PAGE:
• Abstract factory – Used to build a family of products that need to be created as a cohesive unit. You also don’t want your calling code to know the nuances and complexity of constructing domain objects. This pattern is very useful when creating domain objects that require business rules and you want the complex creation in a single place in your codebase. I typically use this pattern with supporting bundling of product features. If you want to reuse a set of product features across bundles you will have several objects that all need to be carefully chosen at runtime for consistent behavior.
  • Decorator – Used with a core capability that you want to augment at runtime. Decorators are pluggable components that can be attached or detached at runtime. The upside is that the decorators and the component being decorated are both reusable but you want to watch out for object proliferation. I use this for pattern when the same data needs to be formatted or rendered differently or when you have a generic set of data fields that needs to be filtered based on some criteria.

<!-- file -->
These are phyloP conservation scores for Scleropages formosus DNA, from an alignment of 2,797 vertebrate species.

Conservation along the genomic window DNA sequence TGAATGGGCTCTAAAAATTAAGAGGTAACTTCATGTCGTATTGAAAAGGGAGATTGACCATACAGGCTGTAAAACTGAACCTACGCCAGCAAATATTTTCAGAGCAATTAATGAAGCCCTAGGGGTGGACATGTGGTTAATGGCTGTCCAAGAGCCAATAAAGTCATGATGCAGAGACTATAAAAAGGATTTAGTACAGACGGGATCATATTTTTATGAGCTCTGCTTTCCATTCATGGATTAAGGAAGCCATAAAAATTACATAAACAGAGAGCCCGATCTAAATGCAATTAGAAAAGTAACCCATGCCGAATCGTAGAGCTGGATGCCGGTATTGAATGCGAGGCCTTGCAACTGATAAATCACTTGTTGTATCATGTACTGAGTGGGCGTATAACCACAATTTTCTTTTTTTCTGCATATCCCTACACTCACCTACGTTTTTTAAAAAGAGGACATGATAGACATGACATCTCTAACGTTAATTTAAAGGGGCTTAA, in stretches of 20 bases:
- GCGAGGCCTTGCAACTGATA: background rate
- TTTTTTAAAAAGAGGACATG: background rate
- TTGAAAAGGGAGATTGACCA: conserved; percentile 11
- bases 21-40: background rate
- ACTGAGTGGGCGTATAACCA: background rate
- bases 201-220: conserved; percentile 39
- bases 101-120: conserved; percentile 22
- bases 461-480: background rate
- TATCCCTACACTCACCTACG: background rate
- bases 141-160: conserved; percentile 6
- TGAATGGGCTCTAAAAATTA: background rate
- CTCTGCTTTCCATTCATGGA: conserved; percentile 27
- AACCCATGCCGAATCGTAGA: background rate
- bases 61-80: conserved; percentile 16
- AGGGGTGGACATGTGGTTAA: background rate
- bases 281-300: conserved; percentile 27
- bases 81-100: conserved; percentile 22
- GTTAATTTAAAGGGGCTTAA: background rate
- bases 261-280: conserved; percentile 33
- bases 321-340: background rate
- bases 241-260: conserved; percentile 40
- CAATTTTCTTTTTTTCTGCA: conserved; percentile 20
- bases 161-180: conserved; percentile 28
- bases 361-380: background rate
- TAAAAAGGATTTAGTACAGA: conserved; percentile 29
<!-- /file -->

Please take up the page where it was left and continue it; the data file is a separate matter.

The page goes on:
• Command – Used to encapsulate information that is used to call a piece of code repeatedly. Can also be used to support undo/redo functionality. The commands can be reusable across different product interfaces and act as entry points to invoke backend logic. For instance, I have used this pattern to support invocation of services from a self-service portal and interactive voice response channels.

There are additional patterns that help you organize your application code better (such as Model, View, Controller (MVC) and avoid point to point coupling between applications (publish/subscribe) fostering reuse.

what patterns have you used?

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Refactoring To Reuse #3

September 25, 2009

#3 Separate Formatting from Core Domain Entities